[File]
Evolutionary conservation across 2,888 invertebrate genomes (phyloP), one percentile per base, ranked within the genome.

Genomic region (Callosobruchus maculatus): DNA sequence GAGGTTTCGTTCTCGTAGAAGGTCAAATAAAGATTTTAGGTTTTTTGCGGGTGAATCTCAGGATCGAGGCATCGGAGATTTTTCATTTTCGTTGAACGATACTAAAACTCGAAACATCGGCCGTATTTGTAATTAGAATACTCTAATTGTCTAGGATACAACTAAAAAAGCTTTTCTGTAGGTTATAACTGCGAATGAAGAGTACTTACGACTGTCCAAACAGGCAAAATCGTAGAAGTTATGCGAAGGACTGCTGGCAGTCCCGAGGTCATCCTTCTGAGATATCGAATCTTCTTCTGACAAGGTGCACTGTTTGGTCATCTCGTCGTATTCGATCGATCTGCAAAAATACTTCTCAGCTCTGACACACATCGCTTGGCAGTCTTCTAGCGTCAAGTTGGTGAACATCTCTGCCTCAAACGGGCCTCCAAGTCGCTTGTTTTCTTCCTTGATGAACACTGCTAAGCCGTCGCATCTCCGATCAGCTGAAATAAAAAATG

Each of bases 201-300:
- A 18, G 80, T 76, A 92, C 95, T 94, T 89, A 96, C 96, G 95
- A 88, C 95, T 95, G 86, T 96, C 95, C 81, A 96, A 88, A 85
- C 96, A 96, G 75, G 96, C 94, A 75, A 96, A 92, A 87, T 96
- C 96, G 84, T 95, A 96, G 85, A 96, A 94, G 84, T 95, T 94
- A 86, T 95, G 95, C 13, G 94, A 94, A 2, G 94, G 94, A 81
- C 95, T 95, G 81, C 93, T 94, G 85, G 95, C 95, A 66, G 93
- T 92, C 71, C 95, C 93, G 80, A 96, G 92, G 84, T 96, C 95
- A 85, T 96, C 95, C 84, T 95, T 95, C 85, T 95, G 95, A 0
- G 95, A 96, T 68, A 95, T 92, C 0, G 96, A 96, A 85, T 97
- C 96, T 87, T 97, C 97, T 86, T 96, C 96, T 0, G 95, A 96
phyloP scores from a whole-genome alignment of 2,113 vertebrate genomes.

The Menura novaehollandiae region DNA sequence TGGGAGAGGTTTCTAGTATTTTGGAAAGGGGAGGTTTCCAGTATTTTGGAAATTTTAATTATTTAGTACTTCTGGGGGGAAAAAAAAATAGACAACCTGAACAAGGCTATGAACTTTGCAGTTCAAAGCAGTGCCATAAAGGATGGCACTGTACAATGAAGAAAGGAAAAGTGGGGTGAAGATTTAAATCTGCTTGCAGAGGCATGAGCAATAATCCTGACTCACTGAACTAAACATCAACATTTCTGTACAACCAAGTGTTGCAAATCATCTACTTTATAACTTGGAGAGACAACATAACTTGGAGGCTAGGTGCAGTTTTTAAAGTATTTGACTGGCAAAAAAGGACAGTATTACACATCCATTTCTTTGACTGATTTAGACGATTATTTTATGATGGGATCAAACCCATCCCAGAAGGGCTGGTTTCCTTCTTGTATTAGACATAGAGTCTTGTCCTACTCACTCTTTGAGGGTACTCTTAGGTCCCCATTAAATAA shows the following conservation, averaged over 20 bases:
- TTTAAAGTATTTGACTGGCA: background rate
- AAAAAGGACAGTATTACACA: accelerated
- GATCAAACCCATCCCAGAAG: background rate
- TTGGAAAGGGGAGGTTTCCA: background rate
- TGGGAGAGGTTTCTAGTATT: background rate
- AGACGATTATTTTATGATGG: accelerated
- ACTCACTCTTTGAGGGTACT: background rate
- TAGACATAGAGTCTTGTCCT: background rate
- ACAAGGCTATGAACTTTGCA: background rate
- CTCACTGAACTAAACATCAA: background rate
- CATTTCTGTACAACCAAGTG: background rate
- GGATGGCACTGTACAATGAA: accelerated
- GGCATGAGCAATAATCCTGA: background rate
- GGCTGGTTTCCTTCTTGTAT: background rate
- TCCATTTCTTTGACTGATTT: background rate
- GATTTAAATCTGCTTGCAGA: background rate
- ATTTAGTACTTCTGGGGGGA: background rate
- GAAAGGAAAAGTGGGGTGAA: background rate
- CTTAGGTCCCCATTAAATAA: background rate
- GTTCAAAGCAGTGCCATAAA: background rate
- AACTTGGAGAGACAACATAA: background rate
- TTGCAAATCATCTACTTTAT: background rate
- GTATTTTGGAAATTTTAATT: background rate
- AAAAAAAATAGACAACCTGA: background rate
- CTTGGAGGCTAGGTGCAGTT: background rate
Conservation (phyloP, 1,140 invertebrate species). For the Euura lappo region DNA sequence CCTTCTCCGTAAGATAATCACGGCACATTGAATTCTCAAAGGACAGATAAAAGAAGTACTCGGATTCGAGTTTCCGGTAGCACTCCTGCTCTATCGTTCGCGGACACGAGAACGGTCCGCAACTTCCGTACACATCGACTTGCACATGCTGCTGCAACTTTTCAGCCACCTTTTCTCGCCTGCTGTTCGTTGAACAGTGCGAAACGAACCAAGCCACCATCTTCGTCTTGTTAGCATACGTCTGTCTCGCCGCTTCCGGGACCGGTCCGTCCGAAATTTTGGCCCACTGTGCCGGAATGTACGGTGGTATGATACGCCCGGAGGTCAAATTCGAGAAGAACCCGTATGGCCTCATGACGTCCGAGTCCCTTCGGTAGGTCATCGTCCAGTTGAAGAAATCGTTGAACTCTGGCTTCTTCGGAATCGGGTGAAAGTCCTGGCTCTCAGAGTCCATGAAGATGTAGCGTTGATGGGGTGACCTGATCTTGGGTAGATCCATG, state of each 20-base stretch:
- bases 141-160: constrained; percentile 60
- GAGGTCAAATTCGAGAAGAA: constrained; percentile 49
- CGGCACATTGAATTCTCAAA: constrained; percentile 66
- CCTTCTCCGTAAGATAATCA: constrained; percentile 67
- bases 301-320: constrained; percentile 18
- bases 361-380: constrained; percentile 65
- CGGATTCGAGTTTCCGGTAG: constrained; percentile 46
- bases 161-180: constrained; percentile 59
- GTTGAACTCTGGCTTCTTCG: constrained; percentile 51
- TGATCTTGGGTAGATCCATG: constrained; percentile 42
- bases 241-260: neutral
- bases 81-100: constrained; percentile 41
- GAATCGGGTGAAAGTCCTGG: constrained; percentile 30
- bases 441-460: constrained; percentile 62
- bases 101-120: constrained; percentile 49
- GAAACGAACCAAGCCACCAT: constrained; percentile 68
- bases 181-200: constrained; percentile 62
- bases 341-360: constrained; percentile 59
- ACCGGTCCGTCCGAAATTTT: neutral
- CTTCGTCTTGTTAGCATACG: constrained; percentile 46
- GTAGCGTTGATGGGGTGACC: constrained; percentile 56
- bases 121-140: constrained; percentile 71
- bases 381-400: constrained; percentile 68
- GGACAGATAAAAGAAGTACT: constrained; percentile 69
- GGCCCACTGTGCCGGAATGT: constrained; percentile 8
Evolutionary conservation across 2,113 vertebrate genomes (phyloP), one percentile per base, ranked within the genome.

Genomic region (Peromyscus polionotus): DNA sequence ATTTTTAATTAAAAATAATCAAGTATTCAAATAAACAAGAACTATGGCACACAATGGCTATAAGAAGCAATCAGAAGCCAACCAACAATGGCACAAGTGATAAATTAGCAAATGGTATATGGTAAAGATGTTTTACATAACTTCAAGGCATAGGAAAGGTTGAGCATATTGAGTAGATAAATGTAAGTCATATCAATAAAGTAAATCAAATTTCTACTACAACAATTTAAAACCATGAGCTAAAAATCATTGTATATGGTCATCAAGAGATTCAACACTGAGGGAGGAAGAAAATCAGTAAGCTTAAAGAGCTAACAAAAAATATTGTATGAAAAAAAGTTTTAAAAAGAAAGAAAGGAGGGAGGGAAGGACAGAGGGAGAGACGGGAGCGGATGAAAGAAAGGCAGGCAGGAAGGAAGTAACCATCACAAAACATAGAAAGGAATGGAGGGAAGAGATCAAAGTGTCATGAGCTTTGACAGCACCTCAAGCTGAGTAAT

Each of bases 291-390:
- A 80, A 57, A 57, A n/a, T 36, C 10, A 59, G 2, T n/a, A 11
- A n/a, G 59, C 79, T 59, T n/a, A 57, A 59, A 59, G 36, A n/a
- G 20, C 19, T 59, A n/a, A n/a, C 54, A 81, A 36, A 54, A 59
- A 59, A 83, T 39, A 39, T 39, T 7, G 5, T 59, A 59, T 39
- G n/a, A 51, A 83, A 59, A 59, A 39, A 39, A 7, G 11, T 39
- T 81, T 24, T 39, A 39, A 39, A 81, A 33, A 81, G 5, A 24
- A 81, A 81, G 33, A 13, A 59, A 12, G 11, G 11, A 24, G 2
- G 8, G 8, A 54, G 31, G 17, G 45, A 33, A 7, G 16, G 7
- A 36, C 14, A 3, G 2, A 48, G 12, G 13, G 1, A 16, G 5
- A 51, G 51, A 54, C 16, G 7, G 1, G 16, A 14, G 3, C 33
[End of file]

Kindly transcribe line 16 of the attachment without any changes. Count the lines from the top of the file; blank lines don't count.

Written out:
- TTTAAAGTATTTGACTGGCA: background rate